Decree 51/2018/ND-CP on the establishment and trading on commodity exchanges, which will come into force on June 1, 2018, is expected to open a new era for both businesses and farmers to boost sales through this channel. Nguyen Duc Dung, deputy general director of the Vietnam Commodity Exchange, had a talk with VIR about this issue.
|Nguyen Duc Dung
The Vietnam Commodity Exchange, the first of its kind in Vietnam, became operational in 2010, but the operation results felt below expectations. Are there any differences in the new commodity exchange model?
There is not a major distinction. The largest difference at present is that the open spirit of the newly-introduced Decree 51 would help the exchange do more things than it could before, such as interconnecting Vietnamese and global commodity exchanges.
In fact, like the stock market, the development of the commodity exchange depends on buyer and seller participation.
In principle, taking on hedging tools means the investor transfers risk to other people. For development, besides buyers and sellers, the market needs the involvement of other players such as speculators, hedging funds, and so on to boost market liquidity.
This explains why we need interconnections to attract more players to participate in market transactions. In addition, interconnections through the Commodity Exchange will help boost the trade of local exporters, especially when their products have been standardised to meet the exchange’s set requirements.
In reality, many transactions of Vietnamese agricultural produce and raw materials took place on a negotiated price basis. Things might seem smooth to the Vietnamese side, but in fact this is a total disadvantage in terms of the price factor because right from beginning the products do not follow any set standards.
How will the Vietnam Commodity Exchange support participants, such as the exporters, if their products satisfy the standards set?
In the future, the Exchange will be developing under the all-in-one model. It will not only be a place for common commodity transactions, but a place to bring together either payment intermediaries or diverse services providers serving international goods transactions.
|At the inception, the Commodity Exchange will help exporters handle the procedures related to logistics, warehousing, and import-export. These operations, however, will be handled by specialised companies later on.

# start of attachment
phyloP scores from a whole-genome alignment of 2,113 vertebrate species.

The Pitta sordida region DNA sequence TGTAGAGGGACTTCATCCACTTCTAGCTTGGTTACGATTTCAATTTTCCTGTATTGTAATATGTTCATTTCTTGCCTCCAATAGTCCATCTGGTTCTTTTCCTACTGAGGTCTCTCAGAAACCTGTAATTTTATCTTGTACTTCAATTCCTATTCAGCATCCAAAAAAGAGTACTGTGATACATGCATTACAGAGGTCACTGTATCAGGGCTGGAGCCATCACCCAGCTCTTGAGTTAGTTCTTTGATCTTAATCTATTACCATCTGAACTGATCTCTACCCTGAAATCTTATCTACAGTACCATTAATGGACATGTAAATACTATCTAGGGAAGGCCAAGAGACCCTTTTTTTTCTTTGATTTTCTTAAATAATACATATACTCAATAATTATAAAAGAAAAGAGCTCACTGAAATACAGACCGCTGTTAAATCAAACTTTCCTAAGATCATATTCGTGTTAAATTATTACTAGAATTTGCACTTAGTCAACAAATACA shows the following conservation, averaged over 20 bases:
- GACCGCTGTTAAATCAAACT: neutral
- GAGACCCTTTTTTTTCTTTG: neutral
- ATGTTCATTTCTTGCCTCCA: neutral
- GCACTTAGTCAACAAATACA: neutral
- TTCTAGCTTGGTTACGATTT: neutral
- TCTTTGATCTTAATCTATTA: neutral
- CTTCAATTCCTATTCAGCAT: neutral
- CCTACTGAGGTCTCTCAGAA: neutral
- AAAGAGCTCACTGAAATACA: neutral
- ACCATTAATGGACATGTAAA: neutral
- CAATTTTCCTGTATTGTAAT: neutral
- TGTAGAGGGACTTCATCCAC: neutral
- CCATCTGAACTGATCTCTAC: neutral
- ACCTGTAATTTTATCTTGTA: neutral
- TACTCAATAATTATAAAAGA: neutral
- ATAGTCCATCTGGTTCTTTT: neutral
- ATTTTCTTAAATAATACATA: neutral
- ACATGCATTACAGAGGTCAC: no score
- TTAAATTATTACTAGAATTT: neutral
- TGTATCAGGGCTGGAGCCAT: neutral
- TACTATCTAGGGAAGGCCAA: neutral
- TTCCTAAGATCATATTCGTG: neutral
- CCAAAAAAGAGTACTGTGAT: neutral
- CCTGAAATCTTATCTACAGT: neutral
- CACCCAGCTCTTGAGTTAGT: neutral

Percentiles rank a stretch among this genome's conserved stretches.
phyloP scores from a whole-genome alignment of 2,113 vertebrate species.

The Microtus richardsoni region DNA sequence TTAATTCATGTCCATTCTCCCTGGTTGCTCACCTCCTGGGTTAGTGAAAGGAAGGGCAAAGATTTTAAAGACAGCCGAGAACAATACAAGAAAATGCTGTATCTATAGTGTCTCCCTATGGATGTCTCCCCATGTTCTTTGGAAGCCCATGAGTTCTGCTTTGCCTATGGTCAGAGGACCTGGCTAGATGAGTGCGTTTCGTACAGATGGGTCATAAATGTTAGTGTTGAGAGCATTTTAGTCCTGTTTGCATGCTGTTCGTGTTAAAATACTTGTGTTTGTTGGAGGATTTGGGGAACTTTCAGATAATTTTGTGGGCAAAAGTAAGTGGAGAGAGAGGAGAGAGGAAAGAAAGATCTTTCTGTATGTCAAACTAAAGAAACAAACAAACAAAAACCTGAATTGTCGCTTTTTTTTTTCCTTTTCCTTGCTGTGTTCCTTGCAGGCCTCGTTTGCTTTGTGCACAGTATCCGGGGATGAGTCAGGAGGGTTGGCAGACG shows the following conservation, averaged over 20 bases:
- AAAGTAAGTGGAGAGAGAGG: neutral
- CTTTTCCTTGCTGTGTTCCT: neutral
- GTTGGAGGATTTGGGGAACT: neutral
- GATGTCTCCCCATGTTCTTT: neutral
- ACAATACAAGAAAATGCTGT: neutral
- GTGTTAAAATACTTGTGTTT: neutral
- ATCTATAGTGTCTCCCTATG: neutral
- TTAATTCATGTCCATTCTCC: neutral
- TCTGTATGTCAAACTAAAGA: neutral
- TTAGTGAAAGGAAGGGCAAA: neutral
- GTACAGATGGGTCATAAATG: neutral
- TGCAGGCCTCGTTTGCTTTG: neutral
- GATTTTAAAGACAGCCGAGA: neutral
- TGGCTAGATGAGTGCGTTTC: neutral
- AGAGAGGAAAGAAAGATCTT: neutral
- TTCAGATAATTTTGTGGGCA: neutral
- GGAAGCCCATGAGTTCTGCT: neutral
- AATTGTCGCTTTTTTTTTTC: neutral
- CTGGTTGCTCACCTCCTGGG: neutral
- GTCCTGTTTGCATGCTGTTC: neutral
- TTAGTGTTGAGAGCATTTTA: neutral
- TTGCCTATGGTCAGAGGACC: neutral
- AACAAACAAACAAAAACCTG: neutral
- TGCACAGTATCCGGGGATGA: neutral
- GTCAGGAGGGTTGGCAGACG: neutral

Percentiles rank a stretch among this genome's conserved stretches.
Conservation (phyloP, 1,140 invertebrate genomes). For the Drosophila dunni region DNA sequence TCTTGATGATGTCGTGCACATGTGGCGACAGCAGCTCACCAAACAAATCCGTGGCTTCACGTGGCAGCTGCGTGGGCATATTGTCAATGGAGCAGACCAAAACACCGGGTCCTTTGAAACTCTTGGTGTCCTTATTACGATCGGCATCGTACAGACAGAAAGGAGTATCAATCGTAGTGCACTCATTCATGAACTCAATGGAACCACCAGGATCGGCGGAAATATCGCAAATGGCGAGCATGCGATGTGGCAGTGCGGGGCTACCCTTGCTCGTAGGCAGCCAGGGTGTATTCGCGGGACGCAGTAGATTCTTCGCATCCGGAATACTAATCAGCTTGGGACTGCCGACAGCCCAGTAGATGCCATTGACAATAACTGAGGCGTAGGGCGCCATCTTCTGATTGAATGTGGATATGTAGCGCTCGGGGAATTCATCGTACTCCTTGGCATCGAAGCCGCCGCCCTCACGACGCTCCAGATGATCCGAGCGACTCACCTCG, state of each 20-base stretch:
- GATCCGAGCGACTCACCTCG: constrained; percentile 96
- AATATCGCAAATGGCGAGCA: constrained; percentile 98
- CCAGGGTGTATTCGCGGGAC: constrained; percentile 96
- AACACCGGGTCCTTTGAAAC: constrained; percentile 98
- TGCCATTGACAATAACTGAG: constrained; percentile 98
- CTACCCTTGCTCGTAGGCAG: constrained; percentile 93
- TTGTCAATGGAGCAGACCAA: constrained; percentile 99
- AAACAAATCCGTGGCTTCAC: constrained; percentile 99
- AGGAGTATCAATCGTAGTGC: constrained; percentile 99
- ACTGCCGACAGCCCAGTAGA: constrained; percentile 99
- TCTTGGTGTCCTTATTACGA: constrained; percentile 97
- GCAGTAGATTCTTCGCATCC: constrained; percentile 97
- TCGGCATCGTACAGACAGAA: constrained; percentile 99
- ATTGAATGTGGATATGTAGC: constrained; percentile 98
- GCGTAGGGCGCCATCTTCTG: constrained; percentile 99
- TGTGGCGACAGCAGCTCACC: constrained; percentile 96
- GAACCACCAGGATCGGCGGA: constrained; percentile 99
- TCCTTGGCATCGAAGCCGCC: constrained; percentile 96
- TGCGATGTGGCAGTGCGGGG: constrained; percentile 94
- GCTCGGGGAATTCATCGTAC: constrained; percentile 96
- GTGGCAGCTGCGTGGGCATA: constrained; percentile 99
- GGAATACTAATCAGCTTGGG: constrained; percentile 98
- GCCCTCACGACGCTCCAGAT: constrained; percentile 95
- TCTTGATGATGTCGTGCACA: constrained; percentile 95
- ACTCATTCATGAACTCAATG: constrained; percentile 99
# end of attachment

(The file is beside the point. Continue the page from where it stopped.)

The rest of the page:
This will help optimise the exchange operation process when shifting goods from the sellers to the buyers as through information on the commodity exchange the sellers can pick the suppliers offering the most suitable fee level, thus reducing the burden on the exporters who needed to take care from A to Z in the past.
This is also the model international commodity exchanges have been applying. At the inception, the Commodity Exchange will help exporters handle the procedures related to logistics, warehousing, and import-export. These operations, however, will be handled by specialised companies later on.
At the recent launching ceremony of the Vietnam Commodity Exchange you said that some of the advantages of the exchange are enhanced hedging and reduced price manipulation. Could you elaborate?
As I have said, when businesses present products which fulfill international technical standards, this means there is a hedging for their products to minimise the risk of price manipulation during international trade.
As transactions might number millions of orders every hour, or even second, nobody will have time for price manipulation as transactions take place continuously around the clock.
As of now, about two million contracts were executed every year through the exchange though the Commodity Exchange still remains underdeveloped. The figure might be incremental in the future when e-transactions take hold.
In addition, in the future, in the face of increasing product diversification and when the Commodity Exchange has developed to a certain level cross-hedging among the traded commodities might take place between the sellers and the buyers to reduce the implications of price volatility.
For instance, with plastic resin, as the product comes from crude oil, if hedging was allowed between these two products, the sellers and the buyers could reach a suitable and lucrative price level, from there boosting production.